Saturday 21 September 2019

With or without Cowen, FF are entering a twilight zone

with IVAN Yates

WITH OR without Brian Cowen as party leader, FF is entering a twilight zone. The most damaging electoral liability for any political party is to be riven by internal divisions. Fine Gael's opinion poll recovery is mostly to do with increasing unity of purpose, further to the failed heave in June.

The public are irritated by internal combustion. Their conclusion is that if you can't run your own affairs, then you are definitely not fit to oversee the nation's business. Irrespective of Cowen's departure the party now looks like losing more than 40 seats.

Revelations from "Sean Fitzpatrick Tapes" raised suspicions about cronyism between the senior echelons of Anglo Irish Bank and Fianna Fáil. Golf, dinners and phone calls are now on public record. The key unresolved mystery is the role of Fintan Drury. Not only was he a senior director of the bank but also a member of the internal credit risk committee.

Fintan went to college with Brian and is a long standing close friend. It was widely rumoured when Cowen became Taoiseach that Drury would be his chief of staff/pr guru. He resigned a number of business directorships and commitments at that time. This job did not materialise. What informal unrecorded contact existed between these buddies leading up to the state bank guarantee and during the subsequent nationalisation of Anglo? The tax payer is liable for €34bn of consequences.

A notable political development over past weeks has been the torrent of political retirements. The pre-election exodus of Fianna Fáil TDs underlines the fear factor for seat retention. However, the most anticipated retirement everyone has been awaiting still hasn't happened. Mary Harney is just back from another opulent holiday in the Far East. Crises of patients on trolleys and chaos in A&E departments seem remote to her. Mind blowing VHI premium increases seem not even to be worthy of a response. Her excessive time tenure in office is resulting in gross indifference. The sooner she announces her inevitable departure the better.

Institutional reform is an essential ingredient to the general election policy debate. The abolition of the Senate is now firmly on the agenda. Labour have adopted Enda Kenny's proposal, which seemed far fetched at the time. Fianna Fáil is set to include this in their manifesto. Many senators are political journeymen and women -the Upper House being a crèche for those on the way up or a nursing home for others on the way out. The opportunity to facilitate ministerial careers, as senators of expertise, has been wasted. The political elite have put their own class and mates before the national interest. If it can't be reformed, it has to go.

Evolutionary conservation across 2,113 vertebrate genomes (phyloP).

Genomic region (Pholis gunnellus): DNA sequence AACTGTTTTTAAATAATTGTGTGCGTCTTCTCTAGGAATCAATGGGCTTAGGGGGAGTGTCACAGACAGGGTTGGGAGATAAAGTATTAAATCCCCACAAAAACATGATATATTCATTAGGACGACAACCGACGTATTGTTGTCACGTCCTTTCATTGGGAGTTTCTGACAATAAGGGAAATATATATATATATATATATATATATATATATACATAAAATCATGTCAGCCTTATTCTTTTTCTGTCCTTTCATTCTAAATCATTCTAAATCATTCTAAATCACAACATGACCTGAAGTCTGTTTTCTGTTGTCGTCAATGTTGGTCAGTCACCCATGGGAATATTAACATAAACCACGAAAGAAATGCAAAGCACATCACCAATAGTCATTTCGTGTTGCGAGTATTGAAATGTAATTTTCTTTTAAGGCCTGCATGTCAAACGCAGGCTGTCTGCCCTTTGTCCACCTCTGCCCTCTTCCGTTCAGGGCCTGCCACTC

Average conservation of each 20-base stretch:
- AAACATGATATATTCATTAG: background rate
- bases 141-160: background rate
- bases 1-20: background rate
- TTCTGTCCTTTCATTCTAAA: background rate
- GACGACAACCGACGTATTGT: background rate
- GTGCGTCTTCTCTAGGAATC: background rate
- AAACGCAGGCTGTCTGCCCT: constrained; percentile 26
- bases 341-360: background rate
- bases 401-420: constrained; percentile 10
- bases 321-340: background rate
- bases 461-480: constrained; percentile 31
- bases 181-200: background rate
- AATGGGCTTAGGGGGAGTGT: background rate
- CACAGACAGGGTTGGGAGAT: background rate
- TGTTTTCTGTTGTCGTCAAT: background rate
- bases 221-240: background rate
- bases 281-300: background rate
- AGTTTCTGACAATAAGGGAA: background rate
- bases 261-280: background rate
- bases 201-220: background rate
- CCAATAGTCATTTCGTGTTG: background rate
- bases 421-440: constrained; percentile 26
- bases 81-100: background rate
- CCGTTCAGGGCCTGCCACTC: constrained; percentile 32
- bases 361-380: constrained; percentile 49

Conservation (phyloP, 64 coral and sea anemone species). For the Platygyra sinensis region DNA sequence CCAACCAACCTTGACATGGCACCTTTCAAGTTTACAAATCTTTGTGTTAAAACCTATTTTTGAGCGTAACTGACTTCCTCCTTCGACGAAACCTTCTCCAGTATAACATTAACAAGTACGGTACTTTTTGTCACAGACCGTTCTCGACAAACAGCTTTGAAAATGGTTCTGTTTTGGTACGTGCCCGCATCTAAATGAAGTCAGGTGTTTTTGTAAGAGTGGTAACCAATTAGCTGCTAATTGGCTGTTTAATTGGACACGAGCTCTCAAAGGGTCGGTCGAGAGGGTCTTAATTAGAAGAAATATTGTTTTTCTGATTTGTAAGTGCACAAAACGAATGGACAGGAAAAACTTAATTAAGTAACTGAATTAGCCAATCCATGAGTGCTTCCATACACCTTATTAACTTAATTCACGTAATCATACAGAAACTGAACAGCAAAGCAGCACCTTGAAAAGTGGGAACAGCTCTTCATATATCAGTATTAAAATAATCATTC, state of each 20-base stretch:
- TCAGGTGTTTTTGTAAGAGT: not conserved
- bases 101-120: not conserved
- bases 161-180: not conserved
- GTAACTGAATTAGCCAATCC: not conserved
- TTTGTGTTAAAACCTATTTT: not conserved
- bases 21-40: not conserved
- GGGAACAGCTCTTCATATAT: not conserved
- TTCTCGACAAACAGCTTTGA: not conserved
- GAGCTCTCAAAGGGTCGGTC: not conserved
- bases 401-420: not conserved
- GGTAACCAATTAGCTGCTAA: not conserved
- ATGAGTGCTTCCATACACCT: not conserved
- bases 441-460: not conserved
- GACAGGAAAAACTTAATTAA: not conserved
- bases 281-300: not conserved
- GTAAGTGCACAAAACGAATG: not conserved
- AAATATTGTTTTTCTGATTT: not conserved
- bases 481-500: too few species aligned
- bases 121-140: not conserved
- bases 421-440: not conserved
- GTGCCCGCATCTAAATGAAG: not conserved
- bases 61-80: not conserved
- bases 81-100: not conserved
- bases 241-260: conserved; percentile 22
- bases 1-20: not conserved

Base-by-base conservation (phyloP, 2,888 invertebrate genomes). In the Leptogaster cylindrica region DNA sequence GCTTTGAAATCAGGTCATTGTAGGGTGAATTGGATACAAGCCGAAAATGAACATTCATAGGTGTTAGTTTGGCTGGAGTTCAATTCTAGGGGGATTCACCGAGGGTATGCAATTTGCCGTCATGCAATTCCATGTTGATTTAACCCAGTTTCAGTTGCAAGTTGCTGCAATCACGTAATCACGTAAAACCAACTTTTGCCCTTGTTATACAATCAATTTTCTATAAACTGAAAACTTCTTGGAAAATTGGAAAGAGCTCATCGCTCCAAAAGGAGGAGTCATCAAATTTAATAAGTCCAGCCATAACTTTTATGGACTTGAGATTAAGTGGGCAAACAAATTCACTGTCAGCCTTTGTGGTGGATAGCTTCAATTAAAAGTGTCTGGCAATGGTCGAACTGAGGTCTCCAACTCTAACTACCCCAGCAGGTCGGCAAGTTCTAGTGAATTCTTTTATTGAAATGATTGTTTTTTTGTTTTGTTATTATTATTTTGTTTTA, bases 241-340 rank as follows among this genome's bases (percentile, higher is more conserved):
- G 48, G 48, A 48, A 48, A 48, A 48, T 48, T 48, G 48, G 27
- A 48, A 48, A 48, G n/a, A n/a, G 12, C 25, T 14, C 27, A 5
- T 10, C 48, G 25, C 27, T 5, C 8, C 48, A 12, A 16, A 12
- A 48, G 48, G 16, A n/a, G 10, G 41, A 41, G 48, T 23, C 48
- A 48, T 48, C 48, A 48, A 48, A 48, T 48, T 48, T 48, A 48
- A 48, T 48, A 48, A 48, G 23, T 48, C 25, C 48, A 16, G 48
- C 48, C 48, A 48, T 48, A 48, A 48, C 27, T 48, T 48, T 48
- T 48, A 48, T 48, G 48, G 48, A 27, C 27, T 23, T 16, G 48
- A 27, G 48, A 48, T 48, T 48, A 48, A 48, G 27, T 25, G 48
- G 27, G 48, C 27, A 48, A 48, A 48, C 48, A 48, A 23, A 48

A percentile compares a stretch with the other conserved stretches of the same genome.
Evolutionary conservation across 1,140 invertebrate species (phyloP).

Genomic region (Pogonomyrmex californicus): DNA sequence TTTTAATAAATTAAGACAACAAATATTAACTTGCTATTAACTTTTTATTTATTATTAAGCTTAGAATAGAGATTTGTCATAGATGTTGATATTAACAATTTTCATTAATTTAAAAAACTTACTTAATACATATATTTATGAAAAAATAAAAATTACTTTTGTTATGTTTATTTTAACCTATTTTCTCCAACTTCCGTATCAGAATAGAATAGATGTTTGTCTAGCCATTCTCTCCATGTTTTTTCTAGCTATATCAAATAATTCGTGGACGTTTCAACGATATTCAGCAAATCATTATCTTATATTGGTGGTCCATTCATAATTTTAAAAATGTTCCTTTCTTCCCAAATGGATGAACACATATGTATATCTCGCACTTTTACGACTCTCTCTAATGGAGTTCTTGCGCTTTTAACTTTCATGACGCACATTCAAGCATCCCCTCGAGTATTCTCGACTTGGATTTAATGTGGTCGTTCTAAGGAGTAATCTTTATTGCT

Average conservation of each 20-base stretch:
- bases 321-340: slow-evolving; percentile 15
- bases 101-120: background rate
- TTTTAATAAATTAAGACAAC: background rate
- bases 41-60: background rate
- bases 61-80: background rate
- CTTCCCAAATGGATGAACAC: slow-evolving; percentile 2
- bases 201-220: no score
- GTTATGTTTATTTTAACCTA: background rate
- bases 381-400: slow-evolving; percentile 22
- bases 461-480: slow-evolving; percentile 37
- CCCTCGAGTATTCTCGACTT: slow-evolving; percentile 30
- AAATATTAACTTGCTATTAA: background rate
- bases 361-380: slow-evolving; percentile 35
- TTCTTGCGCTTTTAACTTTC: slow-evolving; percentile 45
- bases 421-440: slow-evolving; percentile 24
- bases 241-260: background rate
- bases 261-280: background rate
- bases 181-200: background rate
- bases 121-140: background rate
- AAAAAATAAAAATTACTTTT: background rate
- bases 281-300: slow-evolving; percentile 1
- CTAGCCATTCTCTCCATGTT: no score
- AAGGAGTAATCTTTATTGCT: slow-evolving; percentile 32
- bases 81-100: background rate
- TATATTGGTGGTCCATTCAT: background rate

The past few weeks have been traumatic for me and my family. Receivership of Celtic Bookmakers marks a calamitous conclusion to our betting business, which we developed since 1987. Countless personal letters, calls, emails, texts and messages have been sent to us from far and wide. The sincerity, empathy and sensitivity shown to us, albeit undeserved, have been deeply appreciated. People have been so considerate and thoughtful. These included well wishers who have experienced the same plight.

My immediate concern remains for Celtic staff. The toughest aspect of the ordeal was sitting down and explaining the employment ramifications of business failure. Younger employees face emigration for employment. Some bread winners are recently married with children and costly mortgages. Long serving loyal staff face difficult job prospects. Every effort is being made by receiver, Neil Hughes to secure retention of maximum posts. It is inappropriate and even improper for me to comment on the affairs of the business, as he is fully responsible for the day to day management and decisions.